On Accessibility and Inclusion: an interview with Paul Crestani for Low Vision Awareness Month

February is Low Vision Awareness Month. Vision Australia estimates that there are 453,000 people in Australia with blindness or low vision, and that this number will grow to 564,000 by 2030.

Given this trend, how can we build more inclusivity and support for students and employees with low vision or blindness?

In this article, we interview Paul Crestani, who works in the AccessAbility Services team at Curtin University. When he was based at the Curtin Business School, he won the Q3 2020 Customer Servicing Benchmark Australia (CSBA) Most Customer Focused Agent Award for his dedication to the student experience, and for continually going above and beyond for his clients.

Hi Paul. Can you tell us a bit about yourself?
I am 52 years old, A parent with five grown up kids. My youngest is now 16. I am a big sports fan and love the Dockers, Scorchers and Wildcats. and I have been working at Curtin for over 20 years.

I was born with blindness; my mother probably had rubella when she was pregnant with me. If my mother had access to the rubella vaccine, my life would be very different.

What do you do at Curtin?
I started at the Curtin Business School, working in Student Services, and transitioned over to Curtin Connect. I worked in Student Services on the phones for about 20 years. Last year, I started a secondment at the AccessAbility Services team. I provide administrative support for the Curtin Specialist Mentoring Program (CSMP) which is a mentoring program for neurodiverse students with autism or related conditions. Since the program started, the retention rate for the participants has been significantly higher. I am enjoying what I do!

How do you navigate a big campus like Curtin?
It can be very random and unpredictable. There’s hills and steps, and very few straight lines. Buildings come in all sorts of designs which adds to the charm of the campus. It can be tricky for me to navigate as each building is so different and I rely on Hercules, my Seeing Eye Dog. When I started working with Hercules, I trained with him for about four weeks. Curtin was really supportive and fantastic; they viewed it as a training needed for me to do my job and I could take the time needed to train with Hercules that way.

Curtin has the Disability Access and Inclusion Plan which is a long-term plan focused on building more inclusion and accessibility for the Curtin community. What are your thoughts on this?

The Curtin Disability Access and Inclusion Plan is fantastic. It’s great that Curtin wants to support both staff and students in such a positive way. One area for improvement is in the accessibility of the wide range of IT systems that Curtin uses. The companies that work with Curtin for software and systems have to take this Disability Access and Inclusion Plan into consideration, and factor in accessibility during the development phase so you don’t have to figure how to make the final product accessible, saving time and money. This can make work and education truly inclusive for all students and employees.

If I encounter issues with technology, I have always been able to get the help of my colleagues. Over the past 20 years I have come across many people at Curtin and no one has been rude or disrespectful or patronising. Everyone I have worked with has been really supportive – I just like all of them. That’s been one of the great things about coming to work at Curtin.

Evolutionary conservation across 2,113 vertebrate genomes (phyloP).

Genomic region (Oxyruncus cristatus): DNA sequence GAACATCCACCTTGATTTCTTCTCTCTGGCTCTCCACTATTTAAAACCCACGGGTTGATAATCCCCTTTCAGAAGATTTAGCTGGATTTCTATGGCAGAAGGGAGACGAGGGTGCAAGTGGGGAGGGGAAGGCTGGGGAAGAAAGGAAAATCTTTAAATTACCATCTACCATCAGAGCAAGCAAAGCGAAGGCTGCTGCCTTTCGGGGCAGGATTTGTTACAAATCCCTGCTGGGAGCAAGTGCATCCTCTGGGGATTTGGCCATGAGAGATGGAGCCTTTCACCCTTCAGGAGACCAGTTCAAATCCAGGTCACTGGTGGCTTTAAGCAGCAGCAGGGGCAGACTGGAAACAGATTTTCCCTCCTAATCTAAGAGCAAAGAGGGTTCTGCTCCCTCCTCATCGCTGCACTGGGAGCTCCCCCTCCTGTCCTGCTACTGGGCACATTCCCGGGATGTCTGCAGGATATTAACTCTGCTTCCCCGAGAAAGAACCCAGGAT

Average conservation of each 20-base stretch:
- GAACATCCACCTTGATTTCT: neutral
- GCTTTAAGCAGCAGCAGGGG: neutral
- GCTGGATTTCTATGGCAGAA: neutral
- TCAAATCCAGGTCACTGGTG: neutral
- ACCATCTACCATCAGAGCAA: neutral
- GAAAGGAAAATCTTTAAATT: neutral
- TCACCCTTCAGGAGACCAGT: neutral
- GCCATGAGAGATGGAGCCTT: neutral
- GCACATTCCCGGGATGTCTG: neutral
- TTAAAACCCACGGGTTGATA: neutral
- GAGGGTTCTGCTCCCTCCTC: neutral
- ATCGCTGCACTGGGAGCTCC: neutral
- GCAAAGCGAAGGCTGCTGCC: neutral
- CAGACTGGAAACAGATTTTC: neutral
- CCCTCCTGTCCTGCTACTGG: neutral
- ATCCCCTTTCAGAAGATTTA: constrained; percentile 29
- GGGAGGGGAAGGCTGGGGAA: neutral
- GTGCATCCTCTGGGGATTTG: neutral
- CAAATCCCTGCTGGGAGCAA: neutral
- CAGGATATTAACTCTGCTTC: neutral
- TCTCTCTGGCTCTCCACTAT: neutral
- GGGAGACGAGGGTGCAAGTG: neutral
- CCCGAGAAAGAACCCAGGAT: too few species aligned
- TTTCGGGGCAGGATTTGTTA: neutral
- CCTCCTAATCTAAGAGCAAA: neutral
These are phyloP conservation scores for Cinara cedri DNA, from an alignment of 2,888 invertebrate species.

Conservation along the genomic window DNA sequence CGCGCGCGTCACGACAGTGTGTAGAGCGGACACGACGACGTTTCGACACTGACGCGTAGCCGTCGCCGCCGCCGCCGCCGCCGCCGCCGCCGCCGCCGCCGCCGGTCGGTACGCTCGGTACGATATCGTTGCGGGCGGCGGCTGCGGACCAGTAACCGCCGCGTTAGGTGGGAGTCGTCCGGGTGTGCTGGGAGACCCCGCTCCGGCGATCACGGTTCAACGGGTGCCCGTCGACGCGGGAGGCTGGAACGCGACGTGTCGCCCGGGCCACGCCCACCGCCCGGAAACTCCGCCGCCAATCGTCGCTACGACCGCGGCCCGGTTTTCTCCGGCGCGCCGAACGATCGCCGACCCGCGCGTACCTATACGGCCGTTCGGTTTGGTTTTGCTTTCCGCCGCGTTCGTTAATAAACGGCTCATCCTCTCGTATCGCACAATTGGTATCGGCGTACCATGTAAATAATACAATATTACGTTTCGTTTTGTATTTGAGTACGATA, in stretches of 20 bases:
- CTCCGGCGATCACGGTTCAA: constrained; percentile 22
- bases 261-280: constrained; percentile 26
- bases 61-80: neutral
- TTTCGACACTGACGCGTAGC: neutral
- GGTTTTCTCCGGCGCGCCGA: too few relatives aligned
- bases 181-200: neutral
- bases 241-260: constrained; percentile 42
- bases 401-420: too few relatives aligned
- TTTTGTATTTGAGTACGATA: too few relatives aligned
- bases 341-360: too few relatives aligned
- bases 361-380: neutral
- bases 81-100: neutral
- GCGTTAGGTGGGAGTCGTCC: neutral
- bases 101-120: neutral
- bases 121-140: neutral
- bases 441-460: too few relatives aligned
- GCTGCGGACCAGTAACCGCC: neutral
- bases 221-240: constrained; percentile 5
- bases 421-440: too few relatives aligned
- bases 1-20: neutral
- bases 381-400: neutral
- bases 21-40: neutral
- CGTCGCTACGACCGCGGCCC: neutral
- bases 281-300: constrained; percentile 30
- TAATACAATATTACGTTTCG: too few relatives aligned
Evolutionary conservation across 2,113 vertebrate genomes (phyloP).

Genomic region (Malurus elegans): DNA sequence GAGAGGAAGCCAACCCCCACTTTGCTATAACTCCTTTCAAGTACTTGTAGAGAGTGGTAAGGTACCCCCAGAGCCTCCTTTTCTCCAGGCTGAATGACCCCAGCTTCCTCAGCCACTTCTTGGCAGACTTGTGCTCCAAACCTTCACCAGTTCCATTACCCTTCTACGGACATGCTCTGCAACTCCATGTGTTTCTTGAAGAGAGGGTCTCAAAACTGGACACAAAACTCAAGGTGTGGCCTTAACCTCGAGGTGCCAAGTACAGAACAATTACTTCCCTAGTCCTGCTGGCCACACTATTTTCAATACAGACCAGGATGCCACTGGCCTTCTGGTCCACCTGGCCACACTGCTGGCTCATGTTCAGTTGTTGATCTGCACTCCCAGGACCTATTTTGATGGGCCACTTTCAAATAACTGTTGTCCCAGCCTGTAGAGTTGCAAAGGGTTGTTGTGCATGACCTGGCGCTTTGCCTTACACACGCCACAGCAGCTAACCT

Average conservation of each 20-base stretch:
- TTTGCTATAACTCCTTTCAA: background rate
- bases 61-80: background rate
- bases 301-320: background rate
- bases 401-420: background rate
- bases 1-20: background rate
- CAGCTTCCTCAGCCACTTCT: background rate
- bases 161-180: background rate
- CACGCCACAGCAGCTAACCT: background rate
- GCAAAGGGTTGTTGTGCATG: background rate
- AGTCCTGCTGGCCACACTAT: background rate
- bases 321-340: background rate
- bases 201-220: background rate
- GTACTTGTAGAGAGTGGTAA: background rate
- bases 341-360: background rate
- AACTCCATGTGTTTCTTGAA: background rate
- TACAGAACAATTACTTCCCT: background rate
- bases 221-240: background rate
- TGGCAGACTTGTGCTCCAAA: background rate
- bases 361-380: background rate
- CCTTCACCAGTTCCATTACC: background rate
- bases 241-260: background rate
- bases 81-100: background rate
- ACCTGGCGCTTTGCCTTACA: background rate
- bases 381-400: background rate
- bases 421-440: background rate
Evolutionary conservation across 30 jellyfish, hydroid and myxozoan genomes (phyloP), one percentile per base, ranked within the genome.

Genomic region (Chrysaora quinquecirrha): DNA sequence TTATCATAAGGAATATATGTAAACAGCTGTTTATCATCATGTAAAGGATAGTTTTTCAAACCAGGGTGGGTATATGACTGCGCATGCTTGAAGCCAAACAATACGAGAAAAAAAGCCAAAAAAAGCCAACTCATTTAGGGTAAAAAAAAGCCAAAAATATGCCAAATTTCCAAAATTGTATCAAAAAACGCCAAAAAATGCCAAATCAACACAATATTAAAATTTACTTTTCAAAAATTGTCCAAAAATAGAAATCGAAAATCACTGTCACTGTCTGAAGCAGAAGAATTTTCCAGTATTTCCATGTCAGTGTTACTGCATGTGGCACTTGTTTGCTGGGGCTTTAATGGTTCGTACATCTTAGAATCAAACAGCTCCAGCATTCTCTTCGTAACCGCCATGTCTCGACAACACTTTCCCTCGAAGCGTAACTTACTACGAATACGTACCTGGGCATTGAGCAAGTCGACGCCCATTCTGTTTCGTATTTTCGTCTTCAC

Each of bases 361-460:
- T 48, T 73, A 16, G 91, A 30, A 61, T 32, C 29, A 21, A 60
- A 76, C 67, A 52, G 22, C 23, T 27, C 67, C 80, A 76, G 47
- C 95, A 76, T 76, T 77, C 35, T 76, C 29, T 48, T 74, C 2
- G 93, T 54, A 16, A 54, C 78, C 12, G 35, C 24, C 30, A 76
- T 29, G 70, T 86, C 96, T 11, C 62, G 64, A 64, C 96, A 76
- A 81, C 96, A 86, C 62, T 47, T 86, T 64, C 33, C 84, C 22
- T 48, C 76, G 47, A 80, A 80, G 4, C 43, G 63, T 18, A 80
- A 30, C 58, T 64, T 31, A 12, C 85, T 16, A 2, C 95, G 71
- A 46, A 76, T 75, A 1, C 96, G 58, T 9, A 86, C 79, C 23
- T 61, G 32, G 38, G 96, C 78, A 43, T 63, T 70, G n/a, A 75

You mentioned that you are enjoying your current secondment. How did you and Hercules adjust to this new role with AccessAbility Services?

When the opportunity arose, I had a meeting with my line managers to discuss what skills the new role entailed, what skills I had and what skills I could obtain. With the support of the Employee Wellbeing Team, we applied for funding from Job Access. An IT trainer from VisAbility WA, who is also a person with blindness, came to do some software training with me. A trainer from Seeing Eye Dogs worked with Hercules to train him to take a different route to my new office.

For my new colleagues, the Employee Wellbeing team also organised training by VisAbility on legislation related to assistance animals, Seeing Eye Dog etiquette and how to set up the physical environment to accommodate Hercules and myself. This training and preparation have made the process much easier for us and my colleagues. Everyone in my new team has been supportive and great.

Do you have any other tips on improving accessibility and inclusion at Curtin?

  1. Don’t be afraid to offer assistance – some people are hesitant about approaching people with disability as they are worried about doing or saying the wrong thing. It’s the intention that matters.
  2. I wonder if students studying degrees related to IT and software programming have disability awareness training? I hope they can include accessibility and its importance in one of the modules to encourage future developers to build more inclusive and accessible systems so everyone can have a fair go.

 If you live with disability, or work with students or staff members with disability, the Employee Wellbeing Team can assist you with potential accommodations and training for your colleagues to build a more inclusive environment and support structures for your work. Please feel free to contact employee.wellbeing@curtin.edu.au for a chat.

If you live with disability, are a carer for someone who lives with disability and/or  wish to support efforts to improve accessibility and inclusion at Curtin, we invite you to join Abilities Collective @Curtin, an Employee Reference Group. The first social gathering will be a free lunch catch-up on 25 March at the Library. Please register via https://events.humanitix.com/abilities-collective-curtin-social-group-shared-lunch . Alternatively, please email abilitiescollective@curtin.edu.au to register or find out more.